- Infliximab (Remicade), adalimumab (Humira) and golimumab (Simponi). These drugs, called tumor necrosis factor (TNF) inhibitors, or biologics, work by neutralizing a protein produced by your immune system. They are for people with severe ulcerative colitis who don't respond to or can't tolerate other treatments.
- Vedolizumab (Entyvio). This medication is approved for treatment of ulcerative colitis for people who don't respond to or can't tolerate other treatments. It works by blocking inflammatory cells from getting to the site of inflammation.
- Ustekinumab (Stelara). This medication is approved for treatment of ulcerative colitis for people who don't respond to or can't tolerate other treatments. It works by blocking a different protein that causes inflammation.
You may need additional medications to manage specific symptoms of ulcerative colitis. Always talk with your doctor before using over-the-counter medications. He or she may recommend one or more of the following.
- Anti-diarrheal medications. For severe diarrhea, loperamide (Imodium A-D) may be effective. Use anti-diarrheal medications with great caution and after talking with your doctor, because they may increase the risk of an enlarged colon (toxic megacolon).
- Pain relievers. For mild pain, your doctor may recommend acetaminophen (Tylenol, others) — but not ibuprofen (Advil, Motrin IB, others), naproxen sodium (Aleve) and diclofenac sodium, which can worsen symptoms and increase the severity of disease.
- Antispasmodics. Sometimes doctors will prescribe antispasmodic therapies to help with cramps.
- Iron supplements. If you have chronic intestinal bleeding, you may develop iron deficiency anemia and be given iron supplements.
Surgery can eliminate ulcerative colitis and involves removing your entire colon and rectum (proctocolectomy).
In most cases, this involves a procedure called ileoanal anastomosis (J-pouch) surgery. This procedure eliminates the need to wear a bag to collect stool. Your surgeon constructs a pouch from the end of your small intestine. The pouch is then attached directly to your anus, allowing you to expel waste relatively normally.
In some cases a pouch is not possible. Instead, surgeons create a permanent opening in your abdomen (ileal stoma) through which stool is passed for collection in an attached bag.
You will need more-frequent screening for colon cancer because of your increased risk. The recommended schedule will depend on the location of your disease and how long you have had it. People with proctitis are not at increased risk of colon cancer.
If your disease involves more than your rectum, you will require a surveillance colonoscopy every one to two years, beginning as soon as eight years after diagnosis if the majority of your colon is involved, or 15 years if only the left side of your colon is involved.
What are the risk factors for colitis, ulcerative?
Ulcerative colitis affects about the same number of women and men. Risk factors may include:
- Age. Ulcerative colitis usually begins before the age of 30. But it can occur at any age, and some people may not develop the disease until after age 60.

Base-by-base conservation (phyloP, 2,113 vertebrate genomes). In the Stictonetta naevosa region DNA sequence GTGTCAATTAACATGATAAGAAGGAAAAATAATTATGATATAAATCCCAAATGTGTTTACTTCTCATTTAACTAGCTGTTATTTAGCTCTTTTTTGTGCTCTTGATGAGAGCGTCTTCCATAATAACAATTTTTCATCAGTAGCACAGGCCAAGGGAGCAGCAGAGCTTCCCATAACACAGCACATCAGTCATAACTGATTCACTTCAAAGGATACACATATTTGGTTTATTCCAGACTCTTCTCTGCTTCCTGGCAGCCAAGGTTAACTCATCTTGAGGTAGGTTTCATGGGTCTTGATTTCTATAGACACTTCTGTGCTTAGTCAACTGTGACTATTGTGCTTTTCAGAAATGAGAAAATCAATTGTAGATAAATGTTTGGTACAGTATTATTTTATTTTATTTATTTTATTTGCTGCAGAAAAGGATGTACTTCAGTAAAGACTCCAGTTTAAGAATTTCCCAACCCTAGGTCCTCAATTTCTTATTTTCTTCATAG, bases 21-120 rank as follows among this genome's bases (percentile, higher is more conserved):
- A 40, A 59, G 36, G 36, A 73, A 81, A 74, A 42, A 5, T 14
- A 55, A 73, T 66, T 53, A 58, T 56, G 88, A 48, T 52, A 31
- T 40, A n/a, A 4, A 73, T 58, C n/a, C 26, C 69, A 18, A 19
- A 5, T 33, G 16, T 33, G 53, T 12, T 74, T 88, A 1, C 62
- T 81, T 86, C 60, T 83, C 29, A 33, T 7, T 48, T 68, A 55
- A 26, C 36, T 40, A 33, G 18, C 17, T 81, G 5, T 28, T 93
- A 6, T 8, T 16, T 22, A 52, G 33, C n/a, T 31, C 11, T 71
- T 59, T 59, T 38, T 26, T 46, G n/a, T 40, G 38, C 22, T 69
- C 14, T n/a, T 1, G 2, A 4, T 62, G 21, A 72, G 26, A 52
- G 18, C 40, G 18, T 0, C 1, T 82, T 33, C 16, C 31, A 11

- Race or ethnicity. Although whites have the highest risk of the disease, it can occur in any race. If you're of Ashkenazi Jewish descent, your risk is even higher.
- Family history. You're at higher risk if you have a close relative, such as a parent, sibling or child, with the disease.
Is there a cure/medications for colitis, ulcerative?
Currently, there is no cure available for Ulcerative colitis. Ulcerative Colitis is a type of Inflammatory Bowel Disease (IBD) that results in colon inflammation. Even though there is no cure, there are various promising treatment options available to treat the symptoms, including,
- Medications – Medications are used to suppress the inflammation of the colon and heal the tissues over time. It also effectively reduces and controls the symptoms of diarrhea, bleeding, and abdominal pain.
- Combinational Therapy – An additional therapy combined with initial therapy to increase the effectiveness of the treatment.
- Surgery – Surgery is only suggested when the medical therapy is not successful or when it results in further complications, preventing symptoms. Patients with ulcerative colitis undergo surgery, to remove the colon through colectomy or both their colon and rectum through proctocolectomy.
- Biosimilars – Biosimilars are biological therapies that use natural proteins to target specific areas of the immune system to control the inflammation caused by ulcerative colitis. It can be taken through injection or intravenous infusion.
- JAK Inhibitors – JAK inhibitors are a recent treatment, where the small molecule compounds are absorbed by the bloodstream. These inhibitors will reach the immune system and prevent the messaging pathways of immune cells, easing the symptoms.
- Diet and Nutrition – A healthy and balanced diet will reduce the symptoms, replace missing nutrients, and enhance healing.
Diarrhoea,Anemia,Weight loss,Nausea,Abdominal cramps,Tiredness,Urgent bowel movement with blood,Mucous or pus,Fever,Skin rashes,Mouth sores,Joint pain,Liver disease,Red, painful eyes
Osteoporosis, Primary sclerosing cholangitis, toxic megacolon, Bowel cancer
Aminosalicylates (Sulfasalazine, Mesalamine, Balsalazide), Corticosteroids (Prednisolone, Prednisone, Budesonide), Immunomodulators (Azathioprine, 6-mercaptopurine, cyclosporine,), Targeted Synthetic Small Molecules (Ozanimod, Tofacitinib, Upadacitinib), Biologics (Adalimumab, Infliximab, Vedolizumab)